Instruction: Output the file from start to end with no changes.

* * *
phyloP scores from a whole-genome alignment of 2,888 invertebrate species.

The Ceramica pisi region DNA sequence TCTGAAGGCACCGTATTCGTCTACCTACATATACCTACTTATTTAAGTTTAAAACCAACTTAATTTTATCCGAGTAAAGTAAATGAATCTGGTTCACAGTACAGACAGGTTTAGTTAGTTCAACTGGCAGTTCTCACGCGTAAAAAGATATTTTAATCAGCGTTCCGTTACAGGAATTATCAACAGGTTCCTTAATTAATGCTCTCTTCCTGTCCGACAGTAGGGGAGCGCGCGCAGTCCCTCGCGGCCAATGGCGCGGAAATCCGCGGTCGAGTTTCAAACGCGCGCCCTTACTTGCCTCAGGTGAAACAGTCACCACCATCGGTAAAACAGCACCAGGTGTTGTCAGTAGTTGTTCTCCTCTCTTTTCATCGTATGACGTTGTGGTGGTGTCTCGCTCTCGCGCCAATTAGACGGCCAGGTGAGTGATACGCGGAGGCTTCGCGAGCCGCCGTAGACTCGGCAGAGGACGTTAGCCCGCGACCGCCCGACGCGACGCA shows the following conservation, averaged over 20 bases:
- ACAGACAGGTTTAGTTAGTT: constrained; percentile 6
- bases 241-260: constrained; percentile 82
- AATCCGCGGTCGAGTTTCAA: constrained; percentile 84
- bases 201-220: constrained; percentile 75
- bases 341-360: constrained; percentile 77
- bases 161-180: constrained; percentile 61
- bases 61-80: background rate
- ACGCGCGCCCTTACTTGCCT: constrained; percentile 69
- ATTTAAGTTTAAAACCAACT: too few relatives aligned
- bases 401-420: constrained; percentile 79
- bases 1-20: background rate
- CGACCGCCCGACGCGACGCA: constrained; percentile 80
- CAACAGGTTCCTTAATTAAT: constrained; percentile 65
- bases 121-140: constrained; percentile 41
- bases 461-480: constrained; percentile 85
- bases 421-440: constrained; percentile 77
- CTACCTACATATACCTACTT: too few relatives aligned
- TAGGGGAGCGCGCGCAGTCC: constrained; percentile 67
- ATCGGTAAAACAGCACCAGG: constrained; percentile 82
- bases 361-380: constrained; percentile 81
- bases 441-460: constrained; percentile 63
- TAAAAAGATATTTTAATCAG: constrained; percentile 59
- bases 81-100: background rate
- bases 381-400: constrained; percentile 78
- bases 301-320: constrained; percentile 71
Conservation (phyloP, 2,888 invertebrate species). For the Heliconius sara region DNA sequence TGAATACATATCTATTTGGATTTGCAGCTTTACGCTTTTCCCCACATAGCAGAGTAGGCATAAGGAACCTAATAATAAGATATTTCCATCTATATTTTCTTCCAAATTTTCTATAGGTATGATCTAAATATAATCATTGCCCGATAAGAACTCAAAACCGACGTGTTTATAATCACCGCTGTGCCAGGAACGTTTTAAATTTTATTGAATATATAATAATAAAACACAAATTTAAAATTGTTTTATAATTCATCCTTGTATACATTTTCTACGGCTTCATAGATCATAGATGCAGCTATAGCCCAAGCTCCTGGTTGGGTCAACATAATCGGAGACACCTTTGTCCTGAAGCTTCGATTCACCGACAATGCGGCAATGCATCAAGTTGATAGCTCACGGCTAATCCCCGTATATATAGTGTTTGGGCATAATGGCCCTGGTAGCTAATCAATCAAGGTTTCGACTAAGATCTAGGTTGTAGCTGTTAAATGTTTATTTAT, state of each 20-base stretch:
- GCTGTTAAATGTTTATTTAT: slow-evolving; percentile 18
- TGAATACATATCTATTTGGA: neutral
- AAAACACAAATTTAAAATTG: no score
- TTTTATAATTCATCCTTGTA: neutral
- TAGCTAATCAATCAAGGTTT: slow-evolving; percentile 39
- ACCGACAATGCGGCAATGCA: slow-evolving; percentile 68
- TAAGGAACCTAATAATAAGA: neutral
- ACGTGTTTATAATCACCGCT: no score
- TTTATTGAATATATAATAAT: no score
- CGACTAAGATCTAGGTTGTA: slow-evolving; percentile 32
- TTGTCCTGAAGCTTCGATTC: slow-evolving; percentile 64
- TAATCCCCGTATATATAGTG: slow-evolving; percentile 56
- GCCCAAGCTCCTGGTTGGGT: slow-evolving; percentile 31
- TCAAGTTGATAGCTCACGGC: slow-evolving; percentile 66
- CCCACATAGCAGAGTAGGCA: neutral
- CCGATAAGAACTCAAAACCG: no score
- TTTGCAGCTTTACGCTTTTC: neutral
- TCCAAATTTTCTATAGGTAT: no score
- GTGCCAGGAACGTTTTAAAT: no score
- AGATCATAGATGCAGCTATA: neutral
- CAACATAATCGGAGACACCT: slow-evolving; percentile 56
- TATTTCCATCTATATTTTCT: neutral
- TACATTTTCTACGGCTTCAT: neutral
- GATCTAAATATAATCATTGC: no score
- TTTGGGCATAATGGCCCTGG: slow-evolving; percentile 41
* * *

phyloP scores from a whole-genome alignment of 2,888 invertebrate species.

The Ceramica pisi region DNA sequence TCTGAAGGCACCGTATTCGTCTACCTACATATACCTACTTATTTAAGTTTAAAACCAACTTAATTTTATCCGAGTAAAGTAAATGAATCTGGTTCACAGTACAGACAGGTTTAGTTAGTTCAACTGGCAGTTCTCACGCGTAAAAAGATATTTTAATCAGCGTTCCGTTACAGGAATTATCAACAGGTTCCTTAATTAATGCTCTCTTCCTGTCCGACAGTAGGGGAGCGCGCGCAGTCCCTCGCGGCCAATGGCGCGGAAATCCGCGGTCGAGTTTCAAACGCGCGCCCTTACTTGCCTCAGGTGAAACAGTCACCACCATCGGTAAAACAGCACCAGGTGTTGTCAGTAGTTGTTCTCCTCTCTTTTCATCGTATGACGTTGTGGTGGTGTCTCGCTCTCGCGCCAATTAGACGGCCAGGTGAGTGATACGCGGAGGCTTCGCGAGCCGCCGTAGACTCGGCAGAGGACGTTAGCCCGCGACCGCCCGACGCGACGCA shows the following conservation, averaged over 20 bases:
- ACAGACAGGTTTAGTTAGTT: constrained; percentile 6
- bases 241-260: constrained; percentile 82
- AATCCGCGGTCGAGTTTCAA: constrained; percentile 84
- bases 201-220: constrained; percentile 75
- bases 341-360: constrained; percentile 77
- bases 161-180: constrained; percentile 61
- bases 61-80: background rate
- ACGCGCGCCCTTACTTGCCT: constrained; percentile 69
- ATTTAAGTTTAAAACCAACT: too few relatives aligned
- bases 401-420: constrained; percentile 79
- bases 1-20: background rate
- CGACCGCCCGACGCGACGCA: constrained; percentile 80
- CAACAGGTTCCTTAATTAAT: constrained; percentile 65
- bases 121-140: constrained; percentile 41
- bases 461-480: constrained; percentile 85
- bases 421-440: constrained; percentile 77
- CTACCTACATATACCTACTT: too few relatives aligned
- TAGGGGAGCGCGCGCAGTCC: constrained; percentile 67
- ATCGGTAAAACAGCACCAGG: constrained; percentile 82
- bases 361-380: constrained; percentile 81
- bases 441-460: constrained; percentile 63
- TAAAAAGATATTTTAATCAG: constrained; percentile 59
- bases 81-100: background rate
- bases 381-400: constrained; percentile 78
- bases 301-320: constrained; percentile 71
Conservation (phyloP, 2,888 invertebrate species). For the Heliconius sara region DNA sequence TGAATACATATCTATTTGGATTTGCAGCTTTACGCTTTTCCCCACATAGCAGAGTAGGCATAAGGAACCTAATAATAAGATATTTCCATCTATATTTTCTTCCAAATTTTCTATAGGTATGATCTAAATATAATCATTGCCCGATAAGAACTCAAAACCGACGTGTTTATAATCACCGCTGTGCCAGGAACGTTTTAAATTTTATTGAATATATAATAATAAAACACAAATTTAAAATTGTTTTATAATTCATCCTTGTATACATTTTCTACGGCTTCATAGATCATAGATGCAGCTATAGCCCAAGCTCCTGGTTGGGTCAACATAATCGGAGACACCTTTGTCCTGAAGCTTCGATTCACCGACAATGCGGCAATGCATCAAGTTGATAGCTCACGGCTAATCCCCGTATATATAGTGTTTGGGCATAATGGCCCTGGTAGCTAATCAATCAAGGTTTCGACTAAGATCTAGGTTGTAGCTGTTAAATGTTTATTTAT, state of each 20-base stretch:
- GCTGTTAAATGTTTATTTAT: slow-evolving; percentile 18
- TGAATACATATCTATTTGGA: neutral
- AAAACACAAATTTAAAATTG: no score
- TTTTATAATTCATCCTTGTA: neutral
- TAGCTAATCAATCAAGGTTT: slow-evolving; percentile 39
- ACCGACAATGCGGCAATGCA: slow-evolving; percentile 68
- TAAGGAACCTAATAATAAGA: neutral
- ACGTGTTTATAATCACCGCT: no score
- TTTATTGAATATATAATAAT: no score
- CGACTAAGATCTAGGTTGTA: slow-evolving; percentile 32
- TTGTCCTGAAGCTTCGATTC: slow-evolving; percentile 64
- TAATCCCCGTATATATAGTG: slow-evolving; percentile 56
- GCCCAAGCTCCTGGTTGGGT: slow-evolving; percentile 31
- TCAAGTTGATAGCTCACGGC: slow-evolving; percentile 66
- CCCACATAGCAGAGTAGGCA: neutral
- CCGATAAGAACTCAAAACCG: no score
- TTTGCAGCTTTACGCTTTTC: neutral
- TCCAAATTTTCTATAGGTAT: no score
- GTGCCAGGAACGTTTTAAAT: no score
- AGATCATAGATGCAGCTATA: neutral
- CAACATAATCGGAGACACCT: slow-evolving; percentile 56
- TATTTCCATCTATATTTTCT: neutral
- TACATTTTCTACGGCTTCAT: neutral
- GATCTAAATATAATCATTGC: no score
- TTTGGGCATAATGGCCCTGG: slow-evolving; percentile 41